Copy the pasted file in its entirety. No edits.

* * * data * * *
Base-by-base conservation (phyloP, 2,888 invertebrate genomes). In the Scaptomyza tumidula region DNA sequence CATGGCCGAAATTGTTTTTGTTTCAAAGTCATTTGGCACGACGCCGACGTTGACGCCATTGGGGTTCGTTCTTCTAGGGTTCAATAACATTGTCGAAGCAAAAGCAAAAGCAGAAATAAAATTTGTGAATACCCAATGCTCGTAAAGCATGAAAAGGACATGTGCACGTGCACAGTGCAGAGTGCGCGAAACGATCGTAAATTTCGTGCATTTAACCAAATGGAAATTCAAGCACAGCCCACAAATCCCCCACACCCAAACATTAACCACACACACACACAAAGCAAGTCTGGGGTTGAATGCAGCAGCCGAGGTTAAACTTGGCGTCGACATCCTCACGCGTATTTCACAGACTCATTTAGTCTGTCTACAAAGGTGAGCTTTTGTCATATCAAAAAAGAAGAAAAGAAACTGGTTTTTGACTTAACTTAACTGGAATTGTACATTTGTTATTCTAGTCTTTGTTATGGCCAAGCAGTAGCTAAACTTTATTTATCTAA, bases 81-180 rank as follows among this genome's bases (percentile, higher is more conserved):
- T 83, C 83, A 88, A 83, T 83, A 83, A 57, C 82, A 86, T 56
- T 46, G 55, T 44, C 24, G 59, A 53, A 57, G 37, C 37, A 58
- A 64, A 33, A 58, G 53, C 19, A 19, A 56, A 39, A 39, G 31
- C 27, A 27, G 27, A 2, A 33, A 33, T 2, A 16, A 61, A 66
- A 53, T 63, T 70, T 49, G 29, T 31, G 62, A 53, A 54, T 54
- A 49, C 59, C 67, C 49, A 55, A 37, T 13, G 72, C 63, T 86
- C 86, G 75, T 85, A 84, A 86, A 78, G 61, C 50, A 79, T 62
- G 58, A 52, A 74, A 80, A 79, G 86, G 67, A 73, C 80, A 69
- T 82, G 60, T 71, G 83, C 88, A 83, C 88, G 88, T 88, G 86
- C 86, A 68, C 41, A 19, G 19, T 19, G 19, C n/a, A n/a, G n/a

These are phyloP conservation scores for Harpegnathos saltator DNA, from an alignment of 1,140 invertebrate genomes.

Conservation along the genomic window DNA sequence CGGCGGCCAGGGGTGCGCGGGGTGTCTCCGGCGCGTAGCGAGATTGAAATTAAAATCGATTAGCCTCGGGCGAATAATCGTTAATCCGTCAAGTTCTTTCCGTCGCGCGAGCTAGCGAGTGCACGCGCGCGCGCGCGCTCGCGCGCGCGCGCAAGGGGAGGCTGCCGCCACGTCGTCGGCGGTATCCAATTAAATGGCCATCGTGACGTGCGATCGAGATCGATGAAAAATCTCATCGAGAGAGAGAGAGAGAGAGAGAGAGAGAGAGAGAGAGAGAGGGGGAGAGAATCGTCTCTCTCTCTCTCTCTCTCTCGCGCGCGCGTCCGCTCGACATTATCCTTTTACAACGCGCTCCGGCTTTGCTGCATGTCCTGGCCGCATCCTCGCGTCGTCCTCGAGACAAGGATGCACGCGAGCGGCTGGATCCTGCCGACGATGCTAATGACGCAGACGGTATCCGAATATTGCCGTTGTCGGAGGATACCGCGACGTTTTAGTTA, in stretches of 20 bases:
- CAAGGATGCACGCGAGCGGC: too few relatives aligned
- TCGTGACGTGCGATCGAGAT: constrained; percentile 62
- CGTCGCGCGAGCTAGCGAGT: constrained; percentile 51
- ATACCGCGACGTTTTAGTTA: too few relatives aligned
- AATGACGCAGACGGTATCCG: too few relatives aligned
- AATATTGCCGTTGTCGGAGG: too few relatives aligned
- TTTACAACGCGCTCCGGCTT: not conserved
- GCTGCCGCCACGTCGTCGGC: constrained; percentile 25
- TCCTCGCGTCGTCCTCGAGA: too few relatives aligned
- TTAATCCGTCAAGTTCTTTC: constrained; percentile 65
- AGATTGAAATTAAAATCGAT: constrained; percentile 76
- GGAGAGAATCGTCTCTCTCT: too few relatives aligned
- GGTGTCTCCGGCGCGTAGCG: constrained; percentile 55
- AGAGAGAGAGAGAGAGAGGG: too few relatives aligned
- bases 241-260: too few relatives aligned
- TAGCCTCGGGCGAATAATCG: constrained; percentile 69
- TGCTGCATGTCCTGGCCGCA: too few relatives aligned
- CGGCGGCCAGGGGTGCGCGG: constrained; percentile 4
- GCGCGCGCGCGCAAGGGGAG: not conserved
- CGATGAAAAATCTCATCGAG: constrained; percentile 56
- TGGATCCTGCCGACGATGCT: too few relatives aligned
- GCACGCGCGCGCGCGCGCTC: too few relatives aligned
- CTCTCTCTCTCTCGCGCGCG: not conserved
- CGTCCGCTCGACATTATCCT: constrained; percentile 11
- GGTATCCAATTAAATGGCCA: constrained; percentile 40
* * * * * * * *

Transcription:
Base-by-base conservation (phyloP, 2,888 invertebrate genomes). In the Scaptomyza tumidula region DNA sequence CATGGCCGAAATTGTTTTTGTTTCAAAGTCATTTGGCACGACGCCGACGTTGACGCCATTGGGGTTCGTTCTTCTAGGGTTCAATAACATTGTCGAAGCAAAAGCAAAAGCAGAAATAAAATTTGTGAATACCCAATGCTCGTAAAGCATGAAAAGGACATGTGCACGTGCACAGTGCAGAGTGCGCGAAACGATCGTAAATTTCGTGCATTTAACCAAATGGAAATTCAAGCACAGCCCACAAATCCCCCACACCCAAACATTAACCACACACACACACAAAGCAAGTCTGGGGTTGAATGCAGCAGCCGAGGTTAAACTTGGCGTCGACATCCTCACGCGTATTTCACAGACTCATTTAGTCTGTCTACAAAGGTGAGCTTTTGTCATATCAAAAAAGAAGAAAAGAAACTGGTTTTTGACTTAACTTAACTGGAATTGTACATTTGTTATTCTAGTCTTTGTTATGGCCAAGCAGTAGCTAAACTTTATTTATCTAA, bases 81-180 rank as follows among this genome's bases (percentile, higher is more conserved):
- T 83, C 83, A 88, A 83, T 83, A 83, A 57, C 82, A 86, T 56
- T 46, G 55, T 44, C 24, G 59, A 53, A 57, G 37, C 37, A 58
- A 64, A 33, A 58, G 53, C 19, A 19, A 56, A 39, A 39, G 31
- C 27, A 27, G 27, A 2, A 33, A 33, T 2, A 16, A 61, A 66
- A 53, T 63, T 70, T 49, G 29, T 31, G 62, A 53, A 54, T 54
- A 49, C 59, C 67, C 49, A 55, A 37, T 13, G 72, C 63, T 86
- C 86, G 75, T 85, A 84, A 86, A 78, G 61, C 50, A 79, T 62
- G 58, A 52, A 74, A 80, A 79, G 86, G 67, A 73, C 80, A 69
- T 82, G 60, T 71, G 83, C 88, A 83, C 88, G 88, T 88, G 86
- C 86, A 68, C 41, A 19, G 19, T 19, G 19, C n/a, A n/a, G n/a

These are phyloP conservation scores for Harpegnathos saltator DNA, from an alignment of 1,140 invertebrate genomes.

Conservation along the genomic window DNA sequence CGGCGGCCAGGGGTGCGCGGGGTGTCTCCGGCGCGTAGCGAGATTGAAATTAAAATCGATTAGCCTCGGGCGAATAATCGTTAATCCGTCAAGTTCTTTCCGTCGCGCGAGCTAGCGAGTGCACGCGCGCGCGCGCGCTCGCGCGCGCGCGCAAGGGGAGGCTGCCGCCACGTCGTCGGCGGTATCCAATTAAATGGCCATCGTGACGTGCGATCGAGATCGATGAAAAATCTCATCGAGAGAGAGAGAGAGAGAGAGAGAGAGAGAGAGAGAGAGAGGGGGAGAGAATCGTCTCTCTCTCTCTCTCTCTCTCGCGCGCGCGTCCGCTCGACATTATCCTTTTACAACGCGCTCCGGCTTTGCTGCATGTCCTGGCCGCATCCTCGCGTCGTCCTCGAGACAAGGATGCACGCGAGCGGCTGGATCCTGCCGACGATGCTAATGACGCAGACGGTATCCGAATATTGCCGTTGTCGGAGGATACCGCGACGTTTTAGTTA, in stretches of 20 bases:
- CAAGGATGCACGCGAGCGGC: too few relatives aligned
- TCGTGACGTGCGATCGAGAT: constrained; percentile 62
- CGTCGCGCGAGCTAGCGAGT: constrained; percentile 51
- ATACCGCGACGTTTTAGTTA: too few relatives aligned
- AATGACGCAGACGGTATCCG: too few relatives aligned
- AATATTGCCGTTGTCGGAGG: too few relatives aligned
- TTTACAACGCGCTCCGGCTT: not conserved
- GCTGCCGCCACGTCGTCGGC: constrained; percentile 25
- TCCTCGCGTCGTCCTCGAGA: too few relatives aligned
- TTAATCCGTCAAGTTCTTTC: constrained; percentile 65
- AGATTGAAATTAAAATCGAT: constrained; percentile 76
- GGAGAGAATCGTCTCTCTCT: too few relatives aligned
- GGTGTCTCCGGCGCGTAGCG: constrained; percentile 55
- AGAGAGAGAGAGAGAGAGGG: too few relatives aligned
- bases 241-260: too few relatives aligned
- TAGCCTCGGGCGAATAATCG: constrained; percentile 69
- TGCTGCATGTCCTGGCCGCA: too few relatives aligned
- CGGCGGCCAGGGGTGCGCGG: constrained; percentile 4
- GCGCGCGCGCGCAAGGGGAG: not conserved
- CGATGAAAAATCTCATCGAG: constrained; percentile 56
- TGGATCCTGCCGACGATGCT: too few relatives aligned
- GCACGCGCGCGCGCGCGCTC: too few relatives aligned
- CTCTCTCTCTCTCGCGCGCG: not conserved
- CGTCCGCTCGACATTATCCT: constrained; percentile 11
- GGTATCCAATTAAATGGCCA: constrained; percentile 40